Spinal Stenosis is a condition in which the spinal cord or the nerve bundle at the base of the spine is compressed. This can happen for several reasons, the most common of which is osteoarthritis that causes joints and connectors to swell, putting pressure on the spinal cord or nerves. As such, this condition is most common in the elderly; occasionally, however, it can affect younger people who were born with an abnormally narrow spinal canal or who were injured. Age-related disc bulging and bone spur growth can also cause the problem.
There are two main types of stenosis: lumbar and cervical. The symptoms associated with each are somewhat different, according to noted surgeon Dr. James K. Kaufman, MD, and which ones you experience will help to determine the type of stenosis you have and the course of treatment you undergo.
Lumbar Spinal Stenosis
This is, by far, the most common type of spinal stenosis and the less threatening. It happens when the nerve bundle at the base of the spine (the cauda equina) is pinched. For some people, this condition actually causes no symptoms and doesn’t have any affect; for others, the symptoms include tingling, numbness or pain in the lower back, buttocks, and legs and some difficulty walking. These symptoms will be noticeable, uncomfortable, and sometimes even a bit painful, but not usually disabling. Often, a distinguishing feature of this condition is that sitting or leaning forward will ease the pain.
Cervical Spinal Stenosis
Cervical spinal stenosis, on the other hand, can actually be dangerous to those who have it. This is because cervical spinal stenosis affects the upper back and, thus, the spinal cord itself. The spinal cord is what connects the brain to the nerves throughout your body, so anything damaging it can disable the basic command functions of your body. Cervical spinal stenosis can cause weakness, severe pain, paralysis, incontinence, and even loss of limb control.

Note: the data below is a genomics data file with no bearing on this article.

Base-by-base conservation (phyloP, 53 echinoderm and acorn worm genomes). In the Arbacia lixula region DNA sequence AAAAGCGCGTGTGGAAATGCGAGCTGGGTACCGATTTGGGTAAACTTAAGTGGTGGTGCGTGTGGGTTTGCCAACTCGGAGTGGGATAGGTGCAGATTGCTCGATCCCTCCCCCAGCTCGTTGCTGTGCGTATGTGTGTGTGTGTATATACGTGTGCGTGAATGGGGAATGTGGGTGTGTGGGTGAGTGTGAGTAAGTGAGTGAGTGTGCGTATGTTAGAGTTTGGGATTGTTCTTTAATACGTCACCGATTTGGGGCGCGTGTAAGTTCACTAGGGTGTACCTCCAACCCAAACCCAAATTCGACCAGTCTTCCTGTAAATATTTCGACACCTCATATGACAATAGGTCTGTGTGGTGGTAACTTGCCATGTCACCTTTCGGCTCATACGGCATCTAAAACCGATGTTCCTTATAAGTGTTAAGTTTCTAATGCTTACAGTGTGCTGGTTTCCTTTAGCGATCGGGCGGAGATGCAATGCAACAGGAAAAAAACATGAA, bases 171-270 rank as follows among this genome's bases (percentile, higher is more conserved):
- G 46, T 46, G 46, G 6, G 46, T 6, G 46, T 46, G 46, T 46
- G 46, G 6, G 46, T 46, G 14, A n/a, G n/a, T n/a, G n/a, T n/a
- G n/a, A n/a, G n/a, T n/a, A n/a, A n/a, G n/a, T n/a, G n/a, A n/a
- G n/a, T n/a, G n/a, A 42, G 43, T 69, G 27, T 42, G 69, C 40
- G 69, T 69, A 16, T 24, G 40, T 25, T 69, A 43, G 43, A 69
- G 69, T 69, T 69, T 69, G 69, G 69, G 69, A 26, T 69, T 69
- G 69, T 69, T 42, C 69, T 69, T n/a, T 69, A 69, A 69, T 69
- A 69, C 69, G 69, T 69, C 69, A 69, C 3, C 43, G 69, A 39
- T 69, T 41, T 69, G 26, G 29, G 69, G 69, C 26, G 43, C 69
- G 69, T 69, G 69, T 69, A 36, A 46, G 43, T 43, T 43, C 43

While both types of stenosis develop over time, lumbar stenosis is much easier to live with, while cervical is much more likely to require hospitalization and surgery. As it happens, there is actually no cure for stenosis, though there are ways in which you can minimize your symptoms:
- Exercise – Staying active keeps your muscles strong, eases some of the symptoms, and prevents you from losing more function from inactivity. Start off easy, with exercises that emphasize leaning forward and positions that are comfortable. Try to get to a level at which activities are less uncomfortable than they used to be.
- Anti-inflammatory medications – Because the condition is often caused by osteoarthritis, a side-effect of which is swelling, over-the-counter anti-inflammatory medications such as Ibuprofen can sometimes ease the pain. Keep in mind, however, that these medications can cause stomach problems when used regularly.
- Injections – A series of steroid injections into the area surrounding the spinal cord has been known to bring some relief, though it is often temporary.
- Surgery – This is the most drastic action that you can take when dealing with stenosis. The surgery will remove spurs and discs, and clear the area around the spinal canal of blockages and excess tissue. Like all surgeries, however, the procedure is not without risks, and should not be chosen lightly. And stenosis can recur after surgery, so choosing this option should be based on how dramatically the condition is affecting your life. For instance, if you are experiencing severe pain and your motor function is in danger, surgery may be the best option.
Spinal stenosis is no fun, but knowing more about it can help you to rule out other conditions and figure out the best course of action.